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Plants & Animals news

Birds have time-honored traditions, too

What makes human cultural traditions unique? One common answer is that we are better copycats than other species, which allows us to pass our habits and ways of life down through the generations without losing or forgetting ...

dateJun 20, 2018 in Plants & Animals
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Do bats adapt to gates at abandoned mines?

Abandoned mines can serve as roost sites for bats, but because the mines pose serious risks to humans, officials often install gates at their entrances. With more than 80,000 abandoned mines in the southwestern United States, ...

dateJun 20, 2018 in Plants & Animals
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Love inspires new species name

Love is in the air at The University of Queensland with entomologist Dr Errol Hassan naming a new species of wasp after his wife to celebrate more than 50 years of marriage.

dateJun 19, 2018 in Plants & Animals
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Scientist launches hunt for Loch Ness 'monster DNA'

Tales of a giant creature lurking beneath the murky waves of Loch Ness have been around for more than 1,500 years—and one academic hopes the marvels of modern science can finally unravel the mystery.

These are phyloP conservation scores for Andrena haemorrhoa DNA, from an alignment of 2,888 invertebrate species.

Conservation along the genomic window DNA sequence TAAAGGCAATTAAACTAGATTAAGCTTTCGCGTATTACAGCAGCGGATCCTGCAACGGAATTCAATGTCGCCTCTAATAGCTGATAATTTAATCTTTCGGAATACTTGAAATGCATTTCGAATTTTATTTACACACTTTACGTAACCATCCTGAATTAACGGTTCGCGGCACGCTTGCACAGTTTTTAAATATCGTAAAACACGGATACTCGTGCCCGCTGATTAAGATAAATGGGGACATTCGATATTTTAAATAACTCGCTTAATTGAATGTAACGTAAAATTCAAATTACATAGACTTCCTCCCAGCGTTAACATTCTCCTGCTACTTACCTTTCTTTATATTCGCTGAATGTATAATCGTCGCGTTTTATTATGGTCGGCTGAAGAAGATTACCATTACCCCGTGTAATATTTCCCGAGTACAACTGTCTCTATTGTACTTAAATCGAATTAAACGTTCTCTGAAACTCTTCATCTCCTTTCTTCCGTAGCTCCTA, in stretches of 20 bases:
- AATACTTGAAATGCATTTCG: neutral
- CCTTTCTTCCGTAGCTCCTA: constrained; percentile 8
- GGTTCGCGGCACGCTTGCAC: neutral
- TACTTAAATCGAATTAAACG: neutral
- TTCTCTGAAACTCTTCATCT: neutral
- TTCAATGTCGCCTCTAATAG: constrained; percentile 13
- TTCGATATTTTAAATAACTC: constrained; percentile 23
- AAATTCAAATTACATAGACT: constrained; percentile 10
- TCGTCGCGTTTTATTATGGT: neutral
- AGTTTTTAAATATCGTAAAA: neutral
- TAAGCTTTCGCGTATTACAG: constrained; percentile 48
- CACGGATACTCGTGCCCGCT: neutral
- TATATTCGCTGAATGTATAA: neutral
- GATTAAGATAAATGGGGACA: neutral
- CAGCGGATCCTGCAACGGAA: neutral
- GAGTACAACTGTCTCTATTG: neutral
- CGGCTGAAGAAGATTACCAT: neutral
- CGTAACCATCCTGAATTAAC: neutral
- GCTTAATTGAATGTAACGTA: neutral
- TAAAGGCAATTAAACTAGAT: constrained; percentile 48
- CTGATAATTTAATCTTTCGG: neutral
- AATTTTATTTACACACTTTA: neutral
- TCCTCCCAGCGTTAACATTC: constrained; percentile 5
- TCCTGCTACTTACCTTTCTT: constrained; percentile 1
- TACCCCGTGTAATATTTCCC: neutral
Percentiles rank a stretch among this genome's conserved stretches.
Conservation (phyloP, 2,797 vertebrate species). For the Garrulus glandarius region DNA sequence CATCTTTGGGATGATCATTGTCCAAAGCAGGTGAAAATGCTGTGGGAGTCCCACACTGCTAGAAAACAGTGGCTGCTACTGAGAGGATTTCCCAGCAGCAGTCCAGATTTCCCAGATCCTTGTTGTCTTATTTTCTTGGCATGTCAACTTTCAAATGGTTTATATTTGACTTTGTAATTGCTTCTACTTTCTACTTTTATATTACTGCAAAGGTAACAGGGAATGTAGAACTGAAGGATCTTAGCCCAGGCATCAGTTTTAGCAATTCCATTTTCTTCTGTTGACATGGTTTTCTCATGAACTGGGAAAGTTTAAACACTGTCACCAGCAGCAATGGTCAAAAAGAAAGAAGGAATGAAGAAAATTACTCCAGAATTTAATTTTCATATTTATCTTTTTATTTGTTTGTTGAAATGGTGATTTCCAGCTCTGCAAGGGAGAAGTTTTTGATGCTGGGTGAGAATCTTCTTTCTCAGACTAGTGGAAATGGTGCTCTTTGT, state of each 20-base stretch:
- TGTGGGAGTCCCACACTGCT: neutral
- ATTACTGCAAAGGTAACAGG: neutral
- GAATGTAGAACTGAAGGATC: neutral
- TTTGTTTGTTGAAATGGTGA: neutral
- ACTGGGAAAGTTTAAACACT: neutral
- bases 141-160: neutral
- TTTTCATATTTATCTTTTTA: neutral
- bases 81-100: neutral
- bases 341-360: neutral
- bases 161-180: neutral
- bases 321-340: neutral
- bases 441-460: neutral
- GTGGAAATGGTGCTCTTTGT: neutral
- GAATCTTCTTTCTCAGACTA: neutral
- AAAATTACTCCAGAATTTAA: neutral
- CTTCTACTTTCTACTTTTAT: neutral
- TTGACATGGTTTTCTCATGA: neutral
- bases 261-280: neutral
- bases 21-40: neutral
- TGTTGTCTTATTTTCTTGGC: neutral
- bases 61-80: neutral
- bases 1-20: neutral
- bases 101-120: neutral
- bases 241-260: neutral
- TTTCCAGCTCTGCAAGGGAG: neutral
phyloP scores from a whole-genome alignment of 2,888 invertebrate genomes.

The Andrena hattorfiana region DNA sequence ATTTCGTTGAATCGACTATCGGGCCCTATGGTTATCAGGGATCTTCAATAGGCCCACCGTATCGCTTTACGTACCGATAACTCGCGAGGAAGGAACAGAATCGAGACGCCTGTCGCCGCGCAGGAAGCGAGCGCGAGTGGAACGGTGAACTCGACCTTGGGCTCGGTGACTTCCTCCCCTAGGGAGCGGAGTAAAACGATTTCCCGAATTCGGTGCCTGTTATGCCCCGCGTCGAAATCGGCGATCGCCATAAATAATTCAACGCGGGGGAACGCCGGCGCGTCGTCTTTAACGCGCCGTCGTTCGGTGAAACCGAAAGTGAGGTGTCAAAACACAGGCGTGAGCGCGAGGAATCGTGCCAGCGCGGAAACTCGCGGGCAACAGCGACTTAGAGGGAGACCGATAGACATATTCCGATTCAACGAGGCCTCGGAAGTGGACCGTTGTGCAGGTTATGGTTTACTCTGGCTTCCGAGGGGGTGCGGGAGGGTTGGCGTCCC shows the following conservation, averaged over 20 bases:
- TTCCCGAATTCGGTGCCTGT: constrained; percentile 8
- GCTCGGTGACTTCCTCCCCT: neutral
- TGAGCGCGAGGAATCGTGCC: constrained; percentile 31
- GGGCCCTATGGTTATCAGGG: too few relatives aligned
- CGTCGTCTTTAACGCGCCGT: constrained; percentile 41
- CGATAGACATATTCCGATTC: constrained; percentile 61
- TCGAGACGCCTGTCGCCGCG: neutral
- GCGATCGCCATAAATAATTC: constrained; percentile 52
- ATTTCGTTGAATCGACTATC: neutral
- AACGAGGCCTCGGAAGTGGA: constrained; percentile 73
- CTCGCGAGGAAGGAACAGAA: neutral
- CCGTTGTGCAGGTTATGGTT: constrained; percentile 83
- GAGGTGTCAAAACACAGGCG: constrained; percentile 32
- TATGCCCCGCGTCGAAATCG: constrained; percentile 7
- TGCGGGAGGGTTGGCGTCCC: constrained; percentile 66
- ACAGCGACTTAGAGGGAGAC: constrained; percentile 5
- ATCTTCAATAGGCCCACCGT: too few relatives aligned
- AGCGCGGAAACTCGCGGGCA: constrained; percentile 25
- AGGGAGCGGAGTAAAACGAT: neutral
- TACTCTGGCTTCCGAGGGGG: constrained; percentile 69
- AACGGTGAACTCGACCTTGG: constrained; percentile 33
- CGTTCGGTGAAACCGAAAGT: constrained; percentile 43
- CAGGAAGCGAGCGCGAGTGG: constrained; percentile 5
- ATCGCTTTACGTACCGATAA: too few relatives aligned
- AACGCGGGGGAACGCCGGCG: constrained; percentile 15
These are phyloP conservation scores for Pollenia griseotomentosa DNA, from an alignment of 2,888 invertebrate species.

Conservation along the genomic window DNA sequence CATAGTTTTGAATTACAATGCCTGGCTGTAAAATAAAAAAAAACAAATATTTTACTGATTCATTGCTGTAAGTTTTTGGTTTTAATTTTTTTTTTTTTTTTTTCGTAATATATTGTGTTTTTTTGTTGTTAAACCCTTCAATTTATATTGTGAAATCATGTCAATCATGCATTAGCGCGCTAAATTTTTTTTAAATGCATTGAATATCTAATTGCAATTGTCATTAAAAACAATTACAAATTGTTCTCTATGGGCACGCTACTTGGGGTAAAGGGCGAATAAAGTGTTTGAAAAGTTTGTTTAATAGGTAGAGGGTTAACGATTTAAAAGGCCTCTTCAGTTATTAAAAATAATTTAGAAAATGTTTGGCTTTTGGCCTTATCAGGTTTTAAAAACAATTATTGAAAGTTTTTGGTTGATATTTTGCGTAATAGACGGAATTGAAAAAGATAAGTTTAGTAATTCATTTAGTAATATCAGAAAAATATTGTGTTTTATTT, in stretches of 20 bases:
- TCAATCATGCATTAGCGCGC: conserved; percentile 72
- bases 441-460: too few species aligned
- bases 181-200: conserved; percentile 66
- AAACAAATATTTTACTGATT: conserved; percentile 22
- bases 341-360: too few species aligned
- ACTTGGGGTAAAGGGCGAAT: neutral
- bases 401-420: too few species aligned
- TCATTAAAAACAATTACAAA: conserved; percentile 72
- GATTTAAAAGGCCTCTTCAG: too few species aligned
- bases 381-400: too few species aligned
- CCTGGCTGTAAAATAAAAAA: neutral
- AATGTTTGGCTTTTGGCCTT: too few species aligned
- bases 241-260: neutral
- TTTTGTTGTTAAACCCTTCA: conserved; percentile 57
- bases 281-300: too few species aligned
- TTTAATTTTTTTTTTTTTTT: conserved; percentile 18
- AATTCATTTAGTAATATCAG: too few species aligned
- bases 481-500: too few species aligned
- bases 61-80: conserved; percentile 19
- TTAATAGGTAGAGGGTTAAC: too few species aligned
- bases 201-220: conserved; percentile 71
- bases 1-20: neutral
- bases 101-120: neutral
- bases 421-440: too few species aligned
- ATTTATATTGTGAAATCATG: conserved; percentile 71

Flatworms found to win most battles with harvestmen

A trio of researchers with Universidade de São Paulo has documented evidence of flatworms and harvestmen engaging in battle in the forests of Brazil. In their paper published in the Journal of Zoology, M. S. Silva. R. H. ...

Fish suffer stage fright?

Archerfish, famed for their ability to hunt prey by shooting them down with jets of water, seem to suffer social inhibition, according to new research led by the University of St Andrews.

Breathing better may be an added benefit of biodiversity

A Forest Service study of nearly 50,000 children in New Zealand has found that those who live in greener neighborhoods are less likely to develop asthma. However, not all greenness is a good thing—children living in areas ...

A seahorse named Frito is on the mend in Florida

A woman snorkeling in the Gulf of Mexico rescued a tiny seahorse that was tangled and trapped in fishing line in a pile of garbage, and now the creature is a webcam star at a Florida aquarium.

Unconfirmed near-Earth objects
Research team uncovers lost images from the 19th century
Detecting metabolites at close range
The pho­to­elec­tric ef­fect in stereo
CryoEM study captures opioid signaling in the act
Printing microelectrode array sensors on gummi candy
Water can be very dead, electrically speaking
HESS J1943+213 is an extreme blazar, study finds

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